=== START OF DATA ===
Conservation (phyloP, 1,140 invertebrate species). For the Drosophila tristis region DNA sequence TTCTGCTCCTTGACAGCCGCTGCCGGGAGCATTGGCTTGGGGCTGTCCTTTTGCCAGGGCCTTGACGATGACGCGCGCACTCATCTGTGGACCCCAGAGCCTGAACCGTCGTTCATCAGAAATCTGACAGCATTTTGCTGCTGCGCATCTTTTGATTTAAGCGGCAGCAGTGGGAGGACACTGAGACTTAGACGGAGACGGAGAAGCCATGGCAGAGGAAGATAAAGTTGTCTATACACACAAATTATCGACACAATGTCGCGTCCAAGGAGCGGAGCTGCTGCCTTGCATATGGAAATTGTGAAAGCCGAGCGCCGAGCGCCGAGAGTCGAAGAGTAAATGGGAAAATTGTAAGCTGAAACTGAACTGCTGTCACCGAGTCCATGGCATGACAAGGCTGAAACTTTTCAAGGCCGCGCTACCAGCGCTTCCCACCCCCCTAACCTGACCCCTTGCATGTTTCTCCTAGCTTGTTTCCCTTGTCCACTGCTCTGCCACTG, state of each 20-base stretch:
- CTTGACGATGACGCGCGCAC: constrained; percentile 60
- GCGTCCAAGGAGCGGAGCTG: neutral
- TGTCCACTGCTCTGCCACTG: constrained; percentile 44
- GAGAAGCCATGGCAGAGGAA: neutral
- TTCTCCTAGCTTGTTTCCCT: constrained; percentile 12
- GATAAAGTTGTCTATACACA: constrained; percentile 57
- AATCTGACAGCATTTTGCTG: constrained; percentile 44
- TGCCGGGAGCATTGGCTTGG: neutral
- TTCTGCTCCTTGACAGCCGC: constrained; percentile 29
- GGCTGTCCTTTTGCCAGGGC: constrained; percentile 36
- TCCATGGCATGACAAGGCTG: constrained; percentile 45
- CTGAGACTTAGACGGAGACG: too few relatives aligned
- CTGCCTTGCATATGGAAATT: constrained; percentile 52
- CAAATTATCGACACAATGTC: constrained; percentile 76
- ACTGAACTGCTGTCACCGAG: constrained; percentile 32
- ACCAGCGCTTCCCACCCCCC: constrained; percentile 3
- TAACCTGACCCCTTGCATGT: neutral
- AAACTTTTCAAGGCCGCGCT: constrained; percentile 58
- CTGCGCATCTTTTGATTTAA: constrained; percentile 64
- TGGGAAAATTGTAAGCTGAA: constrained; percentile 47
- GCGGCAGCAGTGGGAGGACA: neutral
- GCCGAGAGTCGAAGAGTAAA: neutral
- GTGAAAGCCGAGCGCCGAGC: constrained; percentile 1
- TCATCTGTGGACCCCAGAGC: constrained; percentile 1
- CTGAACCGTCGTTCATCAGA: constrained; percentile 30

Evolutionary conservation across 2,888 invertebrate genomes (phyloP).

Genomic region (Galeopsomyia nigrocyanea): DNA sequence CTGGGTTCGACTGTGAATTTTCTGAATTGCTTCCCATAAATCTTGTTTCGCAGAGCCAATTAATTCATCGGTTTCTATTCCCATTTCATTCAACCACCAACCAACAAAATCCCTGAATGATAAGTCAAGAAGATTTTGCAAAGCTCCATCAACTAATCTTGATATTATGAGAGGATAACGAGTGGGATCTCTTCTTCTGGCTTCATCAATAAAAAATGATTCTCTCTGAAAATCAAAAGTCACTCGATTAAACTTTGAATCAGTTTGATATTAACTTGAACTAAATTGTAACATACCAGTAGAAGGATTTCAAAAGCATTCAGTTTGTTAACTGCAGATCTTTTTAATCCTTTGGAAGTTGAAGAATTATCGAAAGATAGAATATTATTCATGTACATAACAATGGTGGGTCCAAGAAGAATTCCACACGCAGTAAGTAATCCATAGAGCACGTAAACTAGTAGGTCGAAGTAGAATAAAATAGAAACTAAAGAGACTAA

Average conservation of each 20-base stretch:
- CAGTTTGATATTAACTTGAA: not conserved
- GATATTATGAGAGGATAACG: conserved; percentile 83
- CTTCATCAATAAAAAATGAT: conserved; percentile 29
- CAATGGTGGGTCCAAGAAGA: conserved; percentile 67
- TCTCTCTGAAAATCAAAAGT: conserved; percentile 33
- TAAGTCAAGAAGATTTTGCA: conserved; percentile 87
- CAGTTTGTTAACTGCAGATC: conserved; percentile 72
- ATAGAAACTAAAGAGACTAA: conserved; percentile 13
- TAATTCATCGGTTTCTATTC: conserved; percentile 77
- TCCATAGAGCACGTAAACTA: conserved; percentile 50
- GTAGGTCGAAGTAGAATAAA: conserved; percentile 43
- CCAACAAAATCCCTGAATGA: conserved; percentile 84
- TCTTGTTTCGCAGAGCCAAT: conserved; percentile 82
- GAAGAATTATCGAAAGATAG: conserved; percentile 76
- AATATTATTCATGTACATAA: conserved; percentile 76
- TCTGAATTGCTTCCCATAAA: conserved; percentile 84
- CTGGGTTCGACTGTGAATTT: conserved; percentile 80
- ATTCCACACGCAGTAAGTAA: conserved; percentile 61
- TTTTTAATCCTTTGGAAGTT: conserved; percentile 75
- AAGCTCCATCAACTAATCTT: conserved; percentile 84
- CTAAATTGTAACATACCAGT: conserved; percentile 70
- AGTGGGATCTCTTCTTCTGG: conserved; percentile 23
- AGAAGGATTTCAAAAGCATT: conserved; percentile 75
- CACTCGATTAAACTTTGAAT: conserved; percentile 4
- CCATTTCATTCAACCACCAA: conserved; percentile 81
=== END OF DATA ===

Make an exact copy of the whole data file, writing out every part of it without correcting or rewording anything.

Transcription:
Conservation (phyloP, 1,140 invertebrate species). For the Drosophila tristis region DNA sequence TTCTGCTCCTTGACAGCCGCTGCCGGGAGCATTGGCTTGGGGCTGTCCTTTTGCCAGGGCCTTGACGATGACGCGCGCACTCATCTGTGGACCCCAGAGCCTGAACCGTCGTTCATCAGAAATCTGACAGCATTTTGCTGCTGCGCATCTTTTGATTTAAGCGGCAGCAGTGGGAGGACACTGAGACTTAGACGGAGACGGAGAAGCCATGGCAGAGGAAGATAAAGTTGTCTATACACACAAATTATCGACACAATGTCGCGTCCAAGGAGCGGAGCTGCTGCCTTGCATATGGAAATTGTGAAAGCCGAGCGCCGAGCGCCGAGAGTCGAAGAGTAAATGGGAAAATTGTAAGCTGAAACTGAACTGCTGTCACCGAGTCCATGGCATGACAAGGCTGAAACTTTTCAAGGCCGCGCTACCAGCGCTTCCCACCCCCCTAACCTGACCCCTTGCATGTTTCTCCTAGCTTGTTTCCCTTGTCCACTGCTCTGCCACTG, state of each 20-base stretch:
- CTTGACGATGACGCGCGCAC: constrained; percentile 60
- GCGTCCAAGGAGCGGAGCTG: neutral
- TGTCCACTGCTCTGCCACTG: constrained; percentile 44
- GAGAAGCCATGGCAGAGGAA: neutral
- TTCTCCTAGCTTGTTTCCCT: constrained; percentile 12
- GATAAAGTTGTCTATACACA: constrained; percentile 57
- AATCTGACAGCATTTTGCTG: constrained; percentile 44
- TGCCGGGAGCATTGGCTTGG: neutral
- TTCTGCTCCTTGACAGCCGC: constrained; percentile 29
- GGCTGTCCTTTTGCCAGGGC: constrained; percentile 36
- TCCATGGCATGACAAGGCTG: constrained; percentile 45
- CTGAGACTTAGACGGAGACG: too few relatives aligned
- CTGCCTTGCATATGGAAATT: constrained; percentile 52
- CAAATTATCGACACAATGTC: constrained; percentile 76
- ACTGAACTGCTGTCACCGAG: constrained; percentile 32
- ACCAGCGCTTCCCACCCCCC: constrained; percentile 3
- TAACCTGACCCCTTGCATGT: neutral
- AAACTTTTCAAGGCCGCGCT: constrained; percentile 58
- CTGCGCATCTTTTGATTTAA: constrained; percentile 64
- TGGGAAAATTGTAAGCTGAA: constrained; percentile 47
- GCGGCAGCAGTGGGAGGACA: neutral
- GCCGAGAGTCGAAGAGTAAA: neutral
- GTGAAAGCCGAGCGCCGAGC: constrained; percentile 1
- TCATCTGTGGACCCCAGAGC: constrained; percentile 1
- CTGAACCGTCGTTCATCAGA: constrained; percentile 30

Evolutionary conservation across 2,888 invertebrate genomes (phyloP).

Genomic region (Galeopsomyia nigrocyanea): DNA sequence CTGGGTTCGACTGTGAATTTTCTGAATTGCTTCCCATAAATCTTGTTTCGCAGAGCCAATTAATTCATCGGTTTCTATTCCCATTTCATTCAACCACCAACCAACAAAATCCCTGAATGATAAGTCAAGAAGATTTTGCAAAGCTCCATCAACTAATCTTGATATTATGAGAGGATAACGAGTGGGATCTCTTCTTCTGGCTTCATCAATAAAAAATGATTCTCTCTGAAAATCAAAAGTCACTCGATTAAACTTTGAATCAGTTTGATATTAACTTGAACTAAATTGTAACATACCAGTAGAAGGATTTCAAAAGCATTCAGTTTGTTAACTGCAGATCTTTTTAATCCTTTGGAAGTTGAAGAATTATCGAAAGATAGAATATTATTCATGTACATAACAATGGTGGGTCCAAGAAGAATTCCACACGCAGTAAGTAATCCATAGAGCACGTAAACTAGTAGGTCGAAGTAGAATAAAATAGAAACTAAAGAGACTAA

Average conservation of each 20-base stretch:
- CAGTTTGATATTAACTTGAA: not conserved
- GATATTATGAGAGGATAACG: conserved; percentile 83
- CTTCATCAATAAAAAATGAT: conserved; percentile 29
- CAATGGTGGGTCCAAGAAGA: conserved; percentile 67
- TCTCTCTGAAAATCAAAAGT: conserved; percentile 33
- TAAGTCAAGAAGATTTTGCA: conserved; percentile 87
- CAGTTTGTTAACTGCAGATC: conserved; percentile 72
- ATAGAAACTAAAGAGACTAA: conserved; percentile 13
- TAATTCATCGGTTTCTATTC: conserved; percentile 77
- TCCATAGAGCACGTAAACTA: conserved; percentile 50
- GTAGGTCGAAGTAGAATAAA: conserved; percentile 43
- CCAACAAAATCCCTGAATGA: conserved; percentile 84
- TCTTGTTTCGCAGAGCCAAT: conserved; percentile 82
- GAAGAATTATCGAAAGATAG: conserved; percentile 76
- AATATTATTCATGTACATAA: conserved; percentile 76
- TCTGAATTGCTTCCCATAAA: conserved; percentile 84
- CTGGGTTCGACTGTGAATTT: conserved; percentile 80
- ATTCCACACGCAGTAAGTAA: conserved; percentile 61
- TTTTTAATCCTTTGGAAGTT: conserved; percentile 75
- AAGCTCCATCAACTAATCTT: conserved; percentile 84
- CTAAATTGTAACATACCAGT: conserved; percentile 70
- AGTGGGATCTCTTCTTCTGG: conserved; percentile 23
- AGAAGGATTTCAAAAGCATT: conserved; percentile 75
- CACTCGATTAAACTTTGAAT: conserved; percentile 4
- CCATTTCATTCAACCACCAA: conserved; percentile 81